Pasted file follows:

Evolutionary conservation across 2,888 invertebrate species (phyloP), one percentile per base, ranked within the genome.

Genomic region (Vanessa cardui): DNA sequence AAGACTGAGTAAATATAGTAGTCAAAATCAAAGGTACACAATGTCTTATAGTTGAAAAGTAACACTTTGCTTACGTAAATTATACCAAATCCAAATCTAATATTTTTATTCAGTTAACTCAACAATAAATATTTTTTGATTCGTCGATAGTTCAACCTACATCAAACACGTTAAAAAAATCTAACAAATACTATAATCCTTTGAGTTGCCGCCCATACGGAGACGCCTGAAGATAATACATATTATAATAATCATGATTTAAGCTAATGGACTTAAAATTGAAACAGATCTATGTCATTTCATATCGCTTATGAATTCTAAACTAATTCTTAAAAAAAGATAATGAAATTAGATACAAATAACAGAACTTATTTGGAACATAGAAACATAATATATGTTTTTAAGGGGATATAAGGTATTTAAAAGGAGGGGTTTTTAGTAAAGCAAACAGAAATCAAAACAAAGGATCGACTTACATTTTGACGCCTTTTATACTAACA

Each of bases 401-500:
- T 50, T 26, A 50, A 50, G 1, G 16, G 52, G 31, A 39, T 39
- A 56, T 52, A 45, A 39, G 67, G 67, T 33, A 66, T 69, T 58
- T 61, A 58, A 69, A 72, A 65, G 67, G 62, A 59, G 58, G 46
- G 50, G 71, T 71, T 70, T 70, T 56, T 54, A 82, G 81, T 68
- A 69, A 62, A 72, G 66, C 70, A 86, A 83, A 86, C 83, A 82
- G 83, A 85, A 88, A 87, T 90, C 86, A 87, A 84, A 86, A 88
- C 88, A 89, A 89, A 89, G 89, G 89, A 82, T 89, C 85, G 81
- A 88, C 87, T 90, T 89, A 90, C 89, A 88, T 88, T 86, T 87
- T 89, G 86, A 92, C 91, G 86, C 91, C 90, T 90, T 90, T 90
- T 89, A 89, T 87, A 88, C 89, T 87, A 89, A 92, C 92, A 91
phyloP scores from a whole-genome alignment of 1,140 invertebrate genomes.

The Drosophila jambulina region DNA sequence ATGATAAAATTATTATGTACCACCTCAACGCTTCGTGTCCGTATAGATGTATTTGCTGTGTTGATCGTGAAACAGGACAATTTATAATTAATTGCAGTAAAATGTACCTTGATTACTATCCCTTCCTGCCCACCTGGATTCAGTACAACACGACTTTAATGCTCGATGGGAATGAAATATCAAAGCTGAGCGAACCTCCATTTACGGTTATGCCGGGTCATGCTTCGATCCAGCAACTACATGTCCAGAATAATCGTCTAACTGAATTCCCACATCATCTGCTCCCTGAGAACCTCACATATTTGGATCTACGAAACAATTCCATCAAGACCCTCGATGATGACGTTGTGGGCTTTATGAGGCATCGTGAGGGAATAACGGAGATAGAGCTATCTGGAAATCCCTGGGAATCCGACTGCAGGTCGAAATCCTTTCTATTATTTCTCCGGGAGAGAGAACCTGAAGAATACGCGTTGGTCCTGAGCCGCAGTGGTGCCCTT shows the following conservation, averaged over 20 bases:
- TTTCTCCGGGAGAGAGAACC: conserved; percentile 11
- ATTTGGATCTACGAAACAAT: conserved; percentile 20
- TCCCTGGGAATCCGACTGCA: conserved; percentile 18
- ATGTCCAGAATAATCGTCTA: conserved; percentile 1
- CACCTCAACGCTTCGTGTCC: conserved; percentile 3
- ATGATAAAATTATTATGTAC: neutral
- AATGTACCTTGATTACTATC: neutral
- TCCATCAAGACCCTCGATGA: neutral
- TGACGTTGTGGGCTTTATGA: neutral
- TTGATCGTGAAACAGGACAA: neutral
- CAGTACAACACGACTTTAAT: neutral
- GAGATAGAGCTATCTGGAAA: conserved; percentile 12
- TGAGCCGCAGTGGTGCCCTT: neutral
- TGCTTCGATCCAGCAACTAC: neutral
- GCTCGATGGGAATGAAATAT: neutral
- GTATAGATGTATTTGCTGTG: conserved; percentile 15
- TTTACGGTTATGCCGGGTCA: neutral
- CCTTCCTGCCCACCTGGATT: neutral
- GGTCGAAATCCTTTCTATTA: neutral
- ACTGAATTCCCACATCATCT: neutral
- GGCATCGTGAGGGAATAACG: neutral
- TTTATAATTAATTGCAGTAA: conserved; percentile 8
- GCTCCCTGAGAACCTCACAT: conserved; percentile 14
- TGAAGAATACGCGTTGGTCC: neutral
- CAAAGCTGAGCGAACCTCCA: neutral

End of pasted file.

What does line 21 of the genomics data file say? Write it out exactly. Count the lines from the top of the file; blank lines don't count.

- ATGATAAAATTATTATGTAC: neutral